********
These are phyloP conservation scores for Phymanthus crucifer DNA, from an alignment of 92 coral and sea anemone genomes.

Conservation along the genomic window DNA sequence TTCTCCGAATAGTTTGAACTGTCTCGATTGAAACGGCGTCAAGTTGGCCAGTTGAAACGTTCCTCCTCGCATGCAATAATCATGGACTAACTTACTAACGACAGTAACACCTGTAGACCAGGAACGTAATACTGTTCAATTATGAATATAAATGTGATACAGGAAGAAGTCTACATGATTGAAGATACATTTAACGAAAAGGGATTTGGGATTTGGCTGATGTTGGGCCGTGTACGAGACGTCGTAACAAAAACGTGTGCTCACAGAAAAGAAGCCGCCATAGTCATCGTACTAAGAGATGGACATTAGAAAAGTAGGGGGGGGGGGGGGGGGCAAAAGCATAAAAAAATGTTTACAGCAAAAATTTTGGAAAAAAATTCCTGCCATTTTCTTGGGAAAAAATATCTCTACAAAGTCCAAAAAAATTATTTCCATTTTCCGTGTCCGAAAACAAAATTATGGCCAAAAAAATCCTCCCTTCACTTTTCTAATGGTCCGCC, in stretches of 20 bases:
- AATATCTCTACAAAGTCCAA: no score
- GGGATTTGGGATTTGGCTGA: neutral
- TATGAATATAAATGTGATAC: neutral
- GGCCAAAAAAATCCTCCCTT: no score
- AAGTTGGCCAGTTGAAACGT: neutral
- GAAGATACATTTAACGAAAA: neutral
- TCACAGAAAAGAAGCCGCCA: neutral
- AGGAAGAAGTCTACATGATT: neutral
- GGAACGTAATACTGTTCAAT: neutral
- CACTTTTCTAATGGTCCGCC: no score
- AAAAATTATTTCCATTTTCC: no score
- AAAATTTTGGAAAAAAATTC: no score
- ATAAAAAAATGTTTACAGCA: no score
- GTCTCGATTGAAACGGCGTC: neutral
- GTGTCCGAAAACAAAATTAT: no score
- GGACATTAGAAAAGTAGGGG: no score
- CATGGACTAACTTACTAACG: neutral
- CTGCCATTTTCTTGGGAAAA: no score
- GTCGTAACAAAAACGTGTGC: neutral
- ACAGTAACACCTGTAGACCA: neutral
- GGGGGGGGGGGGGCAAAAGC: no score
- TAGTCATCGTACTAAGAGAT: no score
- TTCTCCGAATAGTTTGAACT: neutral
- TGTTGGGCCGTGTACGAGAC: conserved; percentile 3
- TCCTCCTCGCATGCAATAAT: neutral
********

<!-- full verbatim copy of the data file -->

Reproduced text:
These are phyloP conservation scores for Phymanthus crucifer DNA, from an alignment of 92 coral and sea anemone genomes.

Conservation along the genomic window DNA sequence TTCTCCGAATAGTTTGAACTGTCTCGATTGAAACGGCGTCAAGTTGGCCAGTTGAAACGTTCCTCCTCGCATGCAATAATCATGGACTAACTTACTAACGACAGTAACACCTGTAGACCAGGAACGTAATACTGTTCAATTATGAATATAAATGTGATACAGGAAGAAGTCTACATGATTGAAGATACATTTAACGAAAAGGGATTTGGGATTTGGCTGATGTTGGGCCGTGTACGAGACGTCGTAACAAAAACGTGTGCTCACAGAAAAGAAGCCGCCATAGTCATCGTACTAAGAGATGGACATTAGAAAAGTAGGGGGGGGGGGGGGGGGCAAAAGCATAAAAAAATGTTTACAGCAAAAATTTTGGAAAAAAATTCCTGCCATTTTCTTGGGAAAAAATATCTCTACAAAGTCCAAAAAAATTATTTCCATTTTCCGTGTCCGAAAACAAAATTATGGCCAAAAAAATCCTCCCTTCACTTTTCTAATGGTCCGCC, in stretches of 20 bases:
- AATATCTCTACAAAGTCCAA: no score
- GGGATTTGGGATTTGGCTGA: neutral
- TATGAATATAAATGTGATAC: neutral
- GGCCAAAAAAATCCTCCCTT: no score
- AAGTTGGCCAGTTGAAACGT: neutral
- GAAGATACATTTAACGAAAA: neutral
- TCACAGAAAAGAAGCCGCCA: neutral
- AGGAAGAAGTCTACATGATT: neutral
- GGAACGTAATACTGTTCAAT: neutral
- CACTTTTCTAATGGTCCGCC: no score
- AAAAATTATTTCCATTTTCC: no score
- AAAATTTTGGAAAAAAATTC: no score
- ATAAAAAAATGTTTACAGCA: no score
- GTCTCGATTGAAACGGCGTC: neutral
- GTGTCCGAAAACAAAATTAT: no score
- GGACATTAGAAAAGTAGGGG: no score
- CATGGACTAACTTACTAACG: neutral
- CTGCCATTTTCTTGGGAAAA: no score
- GTCGTAACAAAAACGTGTGC: neutral
- ACAGTAACACCTGTAGACCA: neutral
- GGGGGGGGGGGGGCAAAAGC: no score
- TAGTCATCGTACTAAGAGAT: no score
- TTCTCCGAATAGTTTGAACT: neutral
- TGTTGGGCCGTGTACGAGAC: conserved; percentile 3
- TCCTCCTCGCATGCAATAAT: neutral